Second, two businesses in the same NAICS code could be using different methods of production, making one considered “advanced” and the other “conventional.” Third, definitions can change. A technological revolution in an industry sector could transform it from being considered “conventional” to “advanced.” Conversely, an industry sector may lose its edge and no longer be considered an advanced manufacturer.

 

This definition based on NAICS codes was created for the purpose of analyzing data and observing trends. States and regions should consider the characteristics of manufacturers in their area to determine how advanced manufacturing should be defined and tracked. Communities will need to tailor this definition to their economy, eliminating some NAICS codes and adding others.

 

Employment, Occupations, and Earnings based on 2014 data:

All data in this section sourced from Economic Modeling Specialists, Inc. (EMSI), Complete Employment, 2014.3


Based on the data in the tables below, it is clear why advanced manufacturing has been top of mind for economic developers and policy makers across the country. The wages are high, the sector proved to be more resilient than manufacturing as whole through the recession, and the growth prospects are strong. The advanced manufacturing sector is expected to grow five times faster than the manufacturing industry as a whole over the next ten years.


The manufacturing industry generally provides higher than average wages to its employees. The wages of advanced manufacturing employees, however, are even higher, with average wages in advanced manufacturing 13% higher than wages in the manufacturing industry as a whole and 48% higher than the average wage for all industries in the US.

 

 

 

According to the data used in this report, advanced manufacturers also have a higher average number of employees per establishment than other manufacturers and all industries. However, this average masks the broad range of sizes of advanced manufacturing establishments. While there are some advanced manufacturing industries, such as aircraft manufacturing with an average of 324 employees, that require economies of scale to operate successfully, many other sectors have much lower averages. Advanced manufacturers can range from large operations with hundreds of employees to much smaller operations that employ a handful of highly skilled people.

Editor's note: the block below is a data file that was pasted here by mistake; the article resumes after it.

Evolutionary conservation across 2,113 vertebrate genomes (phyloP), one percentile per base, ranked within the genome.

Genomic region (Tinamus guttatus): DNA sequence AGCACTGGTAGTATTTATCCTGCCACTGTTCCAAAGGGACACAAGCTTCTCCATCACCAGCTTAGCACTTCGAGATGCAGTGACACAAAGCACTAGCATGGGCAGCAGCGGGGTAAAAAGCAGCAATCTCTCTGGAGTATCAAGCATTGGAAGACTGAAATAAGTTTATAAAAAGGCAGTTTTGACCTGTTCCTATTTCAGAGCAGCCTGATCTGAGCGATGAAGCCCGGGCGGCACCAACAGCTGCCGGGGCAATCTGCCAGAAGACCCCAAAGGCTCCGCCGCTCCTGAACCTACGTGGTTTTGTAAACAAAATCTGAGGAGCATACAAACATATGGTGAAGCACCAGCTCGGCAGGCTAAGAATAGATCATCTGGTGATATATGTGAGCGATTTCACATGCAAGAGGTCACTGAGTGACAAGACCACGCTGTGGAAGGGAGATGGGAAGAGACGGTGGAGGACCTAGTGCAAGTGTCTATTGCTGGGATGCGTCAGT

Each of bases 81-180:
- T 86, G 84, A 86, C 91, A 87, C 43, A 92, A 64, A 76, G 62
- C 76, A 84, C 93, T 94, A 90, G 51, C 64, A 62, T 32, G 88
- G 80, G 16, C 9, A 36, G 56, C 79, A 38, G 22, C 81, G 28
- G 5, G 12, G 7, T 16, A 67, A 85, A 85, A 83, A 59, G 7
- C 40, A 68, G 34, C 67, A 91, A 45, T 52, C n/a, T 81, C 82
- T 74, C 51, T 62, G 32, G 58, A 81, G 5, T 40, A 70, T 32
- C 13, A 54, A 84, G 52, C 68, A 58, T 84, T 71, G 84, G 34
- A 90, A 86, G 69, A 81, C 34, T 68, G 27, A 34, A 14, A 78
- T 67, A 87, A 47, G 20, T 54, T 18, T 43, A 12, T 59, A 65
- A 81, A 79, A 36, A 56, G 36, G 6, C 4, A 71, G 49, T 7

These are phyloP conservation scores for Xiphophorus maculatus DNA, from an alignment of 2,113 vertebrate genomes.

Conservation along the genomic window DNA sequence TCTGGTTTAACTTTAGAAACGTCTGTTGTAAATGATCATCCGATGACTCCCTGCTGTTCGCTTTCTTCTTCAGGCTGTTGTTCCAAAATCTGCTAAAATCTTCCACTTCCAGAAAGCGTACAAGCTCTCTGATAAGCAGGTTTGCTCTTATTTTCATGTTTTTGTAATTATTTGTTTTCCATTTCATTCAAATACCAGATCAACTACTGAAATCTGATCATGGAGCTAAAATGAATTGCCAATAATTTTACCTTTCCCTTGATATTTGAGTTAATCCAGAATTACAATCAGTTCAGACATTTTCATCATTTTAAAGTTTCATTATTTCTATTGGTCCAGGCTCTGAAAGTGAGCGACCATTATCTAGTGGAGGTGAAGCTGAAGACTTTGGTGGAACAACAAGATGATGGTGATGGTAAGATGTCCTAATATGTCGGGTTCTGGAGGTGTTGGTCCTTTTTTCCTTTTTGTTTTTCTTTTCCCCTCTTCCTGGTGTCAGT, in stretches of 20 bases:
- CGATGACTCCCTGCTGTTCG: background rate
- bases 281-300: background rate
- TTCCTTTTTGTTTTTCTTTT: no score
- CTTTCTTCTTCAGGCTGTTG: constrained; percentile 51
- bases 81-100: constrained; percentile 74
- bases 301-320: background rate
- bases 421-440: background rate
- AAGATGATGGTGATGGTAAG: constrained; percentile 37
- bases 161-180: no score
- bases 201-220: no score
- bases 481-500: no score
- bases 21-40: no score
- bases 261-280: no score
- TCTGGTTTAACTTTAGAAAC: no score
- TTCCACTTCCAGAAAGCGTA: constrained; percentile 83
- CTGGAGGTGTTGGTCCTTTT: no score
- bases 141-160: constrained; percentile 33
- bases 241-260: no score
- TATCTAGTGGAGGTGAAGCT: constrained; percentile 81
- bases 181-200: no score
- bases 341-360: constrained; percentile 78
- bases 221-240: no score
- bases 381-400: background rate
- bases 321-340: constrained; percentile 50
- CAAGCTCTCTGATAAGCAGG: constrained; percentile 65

In 2014, the top 5 largest manufacturing sectors were:

  • Machine Shops

  • Aircraft Manufacturing

  • Semiconductor and Related Device Manufacturing

  • Other Vehicle Parts Manufacturing

  • Search, Detection, Navigation, Guidance, Aeronautical, and Nautical System and Instrument Manufacturing

 

In terms of absolute growth (number of jobs), over the next 10 years, leading sectors are expected to be:

  • Machine Shops

  • Sheet Metal Work Manufacturing

  • Motor Vehicle Seating and Interior Trim Manufacturing

  • Other Motor Vehicle Parts Manufacturing

  • Fabricated Structural Metal Manufacturing


In terms of fastest growing sectors (percentage growth) over the next 10 years leading industries are expected to be:

  • Blank Magnetic and Optical Recording Media Manufacturing

  • Motor Vehicle Seating and Interior Trim Manufacturing

  • Printed Circuit Assembly (Electronic Assembly) Manufacturing

  • Plate Work Manufacturing

  • Industrial and Commercial Fan and Blower and Air Purification Equipment Manufacturing  

 

 

WHAT THIS MEANS FOR ECONOMIC DEVELOPERS?